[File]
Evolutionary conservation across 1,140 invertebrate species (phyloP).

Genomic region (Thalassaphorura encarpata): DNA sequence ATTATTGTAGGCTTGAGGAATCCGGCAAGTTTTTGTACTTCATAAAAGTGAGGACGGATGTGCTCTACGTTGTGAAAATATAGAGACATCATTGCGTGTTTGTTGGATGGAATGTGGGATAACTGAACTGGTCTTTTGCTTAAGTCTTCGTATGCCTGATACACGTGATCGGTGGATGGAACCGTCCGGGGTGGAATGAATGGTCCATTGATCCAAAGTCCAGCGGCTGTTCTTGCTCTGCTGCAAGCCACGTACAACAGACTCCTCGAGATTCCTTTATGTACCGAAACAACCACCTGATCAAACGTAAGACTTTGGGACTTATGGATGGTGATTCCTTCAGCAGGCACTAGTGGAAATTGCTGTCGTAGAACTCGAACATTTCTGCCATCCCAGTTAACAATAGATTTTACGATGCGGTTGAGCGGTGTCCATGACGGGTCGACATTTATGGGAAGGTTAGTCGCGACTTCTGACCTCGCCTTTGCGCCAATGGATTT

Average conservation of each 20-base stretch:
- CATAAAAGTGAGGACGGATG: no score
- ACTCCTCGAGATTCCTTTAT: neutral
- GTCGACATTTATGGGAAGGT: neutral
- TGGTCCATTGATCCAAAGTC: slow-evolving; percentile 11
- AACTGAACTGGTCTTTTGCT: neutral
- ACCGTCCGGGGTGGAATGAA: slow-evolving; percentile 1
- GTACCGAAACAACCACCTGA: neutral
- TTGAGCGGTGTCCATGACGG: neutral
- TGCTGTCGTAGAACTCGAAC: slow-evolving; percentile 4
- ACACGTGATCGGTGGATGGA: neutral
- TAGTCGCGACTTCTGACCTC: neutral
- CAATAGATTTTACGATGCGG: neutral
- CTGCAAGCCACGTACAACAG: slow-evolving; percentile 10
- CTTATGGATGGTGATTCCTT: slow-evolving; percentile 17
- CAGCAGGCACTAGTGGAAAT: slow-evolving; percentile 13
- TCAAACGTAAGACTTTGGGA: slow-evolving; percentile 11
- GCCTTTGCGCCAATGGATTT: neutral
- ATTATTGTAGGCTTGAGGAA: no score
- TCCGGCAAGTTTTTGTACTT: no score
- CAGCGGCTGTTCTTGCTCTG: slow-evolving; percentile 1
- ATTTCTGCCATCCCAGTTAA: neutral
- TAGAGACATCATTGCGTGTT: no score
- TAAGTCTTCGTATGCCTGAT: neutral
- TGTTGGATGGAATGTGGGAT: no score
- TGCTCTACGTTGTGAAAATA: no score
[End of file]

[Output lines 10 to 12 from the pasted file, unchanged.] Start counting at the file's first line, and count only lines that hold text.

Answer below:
- GTACCGAAACAACCACCTGA: neutral
- TTGAGCGGTGTCCATGACGG: neutral
- TGCTGTCGTAGAACTCGAAC: slow-evolving; percentile 4